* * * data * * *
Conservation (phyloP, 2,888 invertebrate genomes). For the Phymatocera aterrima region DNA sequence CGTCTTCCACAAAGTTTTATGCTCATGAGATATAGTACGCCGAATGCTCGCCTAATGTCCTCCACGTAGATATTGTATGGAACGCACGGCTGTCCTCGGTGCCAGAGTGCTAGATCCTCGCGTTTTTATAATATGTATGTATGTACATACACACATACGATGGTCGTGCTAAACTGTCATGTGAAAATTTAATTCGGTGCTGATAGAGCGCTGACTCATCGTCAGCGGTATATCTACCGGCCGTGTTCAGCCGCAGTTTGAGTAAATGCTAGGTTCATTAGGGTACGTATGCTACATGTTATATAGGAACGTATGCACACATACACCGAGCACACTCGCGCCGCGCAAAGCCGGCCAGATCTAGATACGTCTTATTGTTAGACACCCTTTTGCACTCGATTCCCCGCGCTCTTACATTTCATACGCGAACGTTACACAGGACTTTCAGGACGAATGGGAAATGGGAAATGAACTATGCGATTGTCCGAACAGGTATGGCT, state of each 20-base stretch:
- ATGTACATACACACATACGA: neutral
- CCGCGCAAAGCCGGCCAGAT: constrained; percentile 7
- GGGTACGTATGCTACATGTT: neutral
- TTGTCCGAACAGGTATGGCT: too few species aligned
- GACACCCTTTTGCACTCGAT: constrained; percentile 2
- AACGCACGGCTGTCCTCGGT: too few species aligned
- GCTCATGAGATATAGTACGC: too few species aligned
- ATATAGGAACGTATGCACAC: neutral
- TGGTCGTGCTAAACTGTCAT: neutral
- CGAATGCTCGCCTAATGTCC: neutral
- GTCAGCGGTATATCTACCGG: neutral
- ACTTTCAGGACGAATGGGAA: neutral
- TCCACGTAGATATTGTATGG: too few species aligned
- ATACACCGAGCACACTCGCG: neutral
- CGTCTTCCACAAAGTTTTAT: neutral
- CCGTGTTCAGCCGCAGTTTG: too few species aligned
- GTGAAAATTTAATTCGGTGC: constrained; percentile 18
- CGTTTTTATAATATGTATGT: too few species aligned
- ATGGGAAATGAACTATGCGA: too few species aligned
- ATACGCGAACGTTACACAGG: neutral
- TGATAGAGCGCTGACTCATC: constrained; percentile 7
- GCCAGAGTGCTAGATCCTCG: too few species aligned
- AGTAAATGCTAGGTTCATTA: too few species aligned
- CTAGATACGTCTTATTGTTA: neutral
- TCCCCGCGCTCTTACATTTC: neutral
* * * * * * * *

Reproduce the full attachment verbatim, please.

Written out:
Conservation (phyloP, 2,888 invertebrate genomes). For the Phymatocera aterrima region DNA sequence CGTCTTCCACAAAGTTTTATGCTCATGAGATATAGTACGCCGAATGCTCGCCTAATGTCCTCCACGTAGATATTGTATGGAACGCACGGCTGTCCTCGGTGCCAGAGTGCTAGATCCTCGCGTTTTTATAATATGTATGTATGTACATACACACATACGATGGTCGTGCTAAACTGTCATGTGAAAATTTAATTCGGTGCTGATAGAGCGCTGACTCATCGTCAGCGGTATATCTACCGGCCGTGTTCAGCCGCAGTTTGAGTAAATGCTAGGTTCATTAGGGTACGTATGCTACATGTTATATAGGAACGTATGCACACATACACCGAGCACACTCGCGCCGCGCAAAGCCGGCCAGATCTAGATACGTCTTATTGTTAGACACCCTTTTGCACTCGATTCCCCGCGCTCTTACATTTCATACGCGAACGTTACACAGGACTTTCAGGACGAATGGGAAATGGGAAATGAACTATGCGATTGTCCGAACAGGTATGGCT, state of each 20-base stretch:
- ATGTACATACACACATACGA: neutral
- CCGCGCAAAGCCGGCCAGAT: constrained; percentile 7
- GGGTACGTATGCTACATGTT: neutral
- TTGTCCGAACAGGTATGGCT: too few species aligned
- GACACCCTTTTGCACTCGAT: constrained; percentile 2
- AACGCACGGCTGTCCTCGGT: too few species aligned
- GCTCATGAGATATAGTACGC: too few species aligned
- ATATAGGAACGTATGCACAC: neutral
- TGGTCGTGCTAAACTGTCAT: neutral
- CGAATGCTCGCCTAATGTCC: neutral
- GTCAGCGGTATATCTACCGG: neutral
- ACTTTCAGGACGAATGGGAA: neutral
- TCCACGTAGATATTGTATGG: too few species aligned
- ATACACCGAGCACACTCGCG: neutral
- CGTCTTCCACAAAGTTTTAT: neutral
- CCGTGTTCAGCCGCAGTTTG: too few species aligned
- GTGAAAATTTAATTCGGTGC: constrained; percentile 18
- CGTTTTTATAATATGTATGT: too few species aligned
- ATGGGAAATGAACTATGCGA: too few species aligned
- ATACGCGAACGTTACACAGG: neutral
- TGATAGAGCGCTGACTCATC: constrained; percentile 7
- GCCAGAGTGCTAGATCCTCG: too few species aligned
- AGTAAATGCTAGGTTCATTA: too few species aligned
- CTAGATACGTCTTATTGTTA: neutral
- TCCCCGCGCTCTTACATTTC: neutral